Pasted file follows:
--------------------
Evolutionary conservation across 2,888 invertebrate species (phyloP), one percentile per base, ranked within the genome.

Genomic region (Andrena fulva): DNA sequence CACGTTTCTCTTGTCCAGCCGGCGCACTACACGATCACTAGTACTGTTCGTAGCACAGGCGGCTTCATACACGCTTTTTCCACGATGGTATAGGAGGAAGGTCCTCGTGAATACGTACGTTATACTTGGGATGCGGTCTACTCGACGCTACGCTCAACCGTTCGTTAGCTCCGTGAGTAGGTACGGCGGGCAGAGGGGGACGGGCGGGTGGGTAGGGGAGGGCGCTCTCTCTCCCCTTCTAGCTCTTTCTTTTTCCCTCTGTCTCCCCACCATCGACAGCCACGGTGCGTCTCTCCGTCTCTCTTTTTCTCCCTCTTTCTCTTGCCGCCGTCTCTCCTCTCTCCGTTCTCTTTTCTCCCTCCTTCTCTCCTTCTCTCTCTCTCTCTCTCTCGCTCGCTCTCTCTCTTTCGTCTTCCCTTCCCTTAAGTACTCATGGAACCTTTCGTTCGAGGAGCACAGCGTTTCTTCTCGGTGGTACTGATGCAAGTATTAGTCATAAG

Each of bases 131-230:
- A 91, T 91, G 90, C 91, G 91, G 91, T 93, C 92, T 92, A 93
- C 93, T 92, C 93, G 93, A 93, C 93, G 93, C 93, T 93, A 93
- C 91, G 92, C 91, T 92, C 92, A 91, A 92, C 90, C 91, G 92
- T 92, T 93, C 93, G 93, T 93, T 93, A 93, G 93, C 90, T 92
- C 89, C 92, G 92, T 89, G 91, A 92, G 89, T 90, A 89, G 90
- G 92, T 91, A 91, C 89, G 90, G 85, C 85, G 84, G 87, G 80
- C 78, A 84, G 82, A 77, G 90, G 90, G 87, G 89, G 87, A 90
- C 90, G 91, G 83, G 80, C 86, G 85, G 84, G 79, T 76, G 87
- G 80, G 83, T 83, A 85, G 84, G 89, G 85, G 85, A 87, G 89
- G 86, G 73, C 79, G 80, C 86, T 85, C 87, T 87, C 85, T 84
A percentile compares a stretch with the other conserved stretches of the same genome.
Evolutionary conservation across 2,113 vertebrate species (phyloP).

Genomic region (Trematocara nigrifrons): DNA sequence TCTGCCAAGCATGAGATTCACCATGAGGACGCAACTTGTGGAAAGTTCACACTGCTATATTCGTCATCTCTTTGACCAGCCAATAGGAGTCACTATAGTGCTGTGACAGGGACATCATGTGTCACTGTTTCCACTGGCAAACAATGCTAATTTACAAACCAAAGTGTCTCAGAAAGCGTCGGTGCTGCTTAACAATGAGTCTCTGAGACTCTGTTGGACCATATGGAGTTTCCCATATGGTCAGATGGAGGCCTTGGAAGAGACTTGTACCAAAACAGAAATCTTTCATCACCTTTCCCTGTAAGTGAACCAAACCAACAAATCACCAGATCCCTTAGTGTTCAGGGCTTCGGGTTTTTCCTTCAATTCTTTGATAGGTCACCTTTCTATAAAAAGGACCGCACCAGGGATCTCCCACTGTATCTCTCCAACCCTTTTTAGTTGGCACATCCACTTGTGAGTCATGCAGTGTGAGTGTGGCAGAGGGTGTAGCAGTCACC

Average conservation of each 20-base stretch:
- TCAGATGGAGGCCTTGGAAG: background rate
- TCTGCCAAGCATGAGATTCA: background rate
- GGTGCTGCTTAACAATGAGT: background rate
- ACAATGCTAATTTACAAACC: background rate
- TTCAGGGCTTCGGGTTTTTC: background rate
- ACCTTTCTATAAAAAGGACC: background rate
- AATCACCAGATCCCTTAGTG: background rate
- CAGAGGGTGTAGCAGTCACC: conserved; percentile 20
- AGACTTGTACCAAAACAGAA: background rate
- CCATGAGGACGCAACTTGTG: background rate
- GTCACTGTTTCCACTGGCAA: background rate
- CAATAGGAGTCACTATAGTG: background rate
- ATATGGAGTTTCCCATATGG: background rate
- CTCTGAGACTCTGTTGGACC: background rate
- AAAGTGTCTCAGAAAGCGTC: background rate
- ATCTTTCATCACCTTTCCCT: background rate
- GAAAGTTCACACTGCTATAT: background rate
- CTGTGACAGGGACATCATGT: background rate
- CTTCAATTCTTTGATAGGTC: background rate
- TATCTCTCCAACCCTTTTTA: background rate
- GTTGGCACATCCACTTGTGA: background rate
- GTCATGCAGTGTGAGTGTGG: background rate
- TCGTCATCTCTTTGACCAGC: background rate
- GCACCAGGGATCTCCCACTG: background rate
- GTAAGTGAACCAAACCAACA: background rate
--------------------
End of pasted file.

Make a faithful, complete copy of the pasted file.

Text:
Evolutionary conservation across 2,888 invertebrate species (phyloP), one percentile per base, ranked within the genome.

Genomic region (Andrena fulva): DNA sequence CACGTTTCTCTTGTCCAGCCGGCGCACTACACGATCACTAGTACTGTTCGTAGCACAGGCGGCTTCATACACGCTTTTTCCACGATGGTATAGGAGGAAGGTCCTCGTGAATACGTACGTTATACTTGGGATGCGGTCTACTCGACGCTACGCTCAACCGTTCGTTAGCTCCGTGAGTAGGTACGGCGGGCAGAGGGGGACGGGCGGGTGGGTAGGGGAGGGCGCTCTCTCTCCCCTTCTAGCTCTTTCTTTTTCCCTCTGTCTCCCCACCATCGACAGCCACGGTGCGTCTCTCCGTCTCTCTTTTTCTCCCTCTTTCTCTTGCCGCCGTCTCTCCTCTCTCCGTTCTCTTTTCTCCCTCCTTCTCTCCTTCTCTCTCTCTCTCTCTCTCGCTCGCTCTCTCTCTTTCGTCTTCCCTTCCCTTAAGTACTCATGGAACCTTTCGTTCGAGGAGCACAGCGTTTCTTCTCGGTGGTACTGATGCAAGTATTAGTCATAAG

Each of bases 131-230:
- A 91, T 91, G 90, C 91, G 91, G 91, T 93, C 92, T 92, A 93
- C 93, T 92, C 93, G 93, A 93, C 93, G 93, C 93, T 93, A 93
- C 91, G 92, C 91, T 92, C 92, A 91, A 92, C 90, C 91, G 92
- T 92, T 93, C 93, G 93, T 93, T 93, A 93, G 93, C 90, T 92
- C 89, C 92, G 92, T 89, G 91, A 92, G 89, T 90, A 89, G 90
- G 92, T 91, A 91, C 89, G 90, G 85, C 85, G 84, G 87, G 80
- C 78, A 84, G 82, A 77, G 90, G 90, G 87, G 89, G 87, A 90
- C 90, G 91, G 83, G 80, C 86, G 85, G 84, G 79, T 76, G 87
- G 80, G 83, T 83, A 85, G 84, G 89, G 85, G 85, A 87, G 89
- G 86, G 73, C 79, G 80, C 86, T 85, C 87, T 87, C 85, T 84
A percentile compares a stretch with the other conserved stretches of the same genome.
Evolutionary conservation across 2,113 vertebrate species (phyloP).

Genomic region (Trematocara nigrifrons): DNA sequence TCTGCCAAGCATGAGATTCACCATGAGGACGCAACTTGTGGAAAGTTCACACTGCTATATTCGTCATCTCTTTGACCAGCCAATAGGAGTCACTATAGTGCTGTGACAGGGACATCATGTGTCACTGTTTCCACTGGCAAACAATGCTAATTTACAAACCAAAGTGTCTCAGAAAGCGTCGGTGCTGCTTAACAATGAGTCTCTGAGACTCTGTTGGACCATATGGAGTTTCCCATATGGTCAGATGGAGGCCTTGGAAGAGACTTGTACCAAAACAGAAATCTTTCATCACCTTTCCCTGTAAGTGAACCAAACCAACAAATCACCAGATCCCTTAGTGTTCAGGGCTTCGGGTTTTTCCTTCAATTCTTTGATAGGTCACCTTTCTATAAAAAGGACCGCACCAGGGATCTCCCACTGTATCTCTCCAACCCTTTTTAGTTGGCACATCCACTTGTGAGTCATGCAGTGTGAGTGTGGCAGAGGGTGTAGCAGTCACC

Average conservation of each 20-base stretch:
- TCAGATGGAGGCCTTGGAAG: background rate
- TCTGCCAAGCATGAGATTCA: background rate
- GGTGCTGCTTAACAATGAGT: background rate
- ACAATGCTAATTTACAAACC: background rate
- TTCAGGGCTTCGGGTTTTTC: background rate
- ACCTTTCTATAAAAAGGACC: background rate
- AATCACCAGATCCCTTAGTG: background rate
- CAGAGGGTGTAGCAGTCACC: conserved; percentile 20
- AGACTTGTACCAAAACAGAA: background rate
- CCATGAGGACGCAACTTGTG: background rate
- GTCACTGTTTCCACTGGCAA: background rate
- CAATAGGAGTCACTATAGTG: background rate
- ATATGGAGTTTCCCATATGG: background rate
- CTCTGAGACTCTGTTGGACC: background rate
- AAAGTGTCTCAGAAAGCGTC: background rate
- ATCTTTCATCACCTTTCCCT: background rate
- GAAAGTTCACACTGCTATAT: background rate
- CTGTGACAGGGACATCATGT: background rate
- CTTCAATTCTTTGATAGGTC: background rate
- TATCTCTCCAACCCTTTTTA: background rate
- GTTGGCACATCCACTTGTGA: background rate
- GTCATGCAGTGTGAGTGTGG: background rate
- TCGTCATCTCTTTGACCAGC: background rate
- GCACCAGGGATCTCCCACTG: background rate
- GTAAGTGAACCAAACCAACA: background rate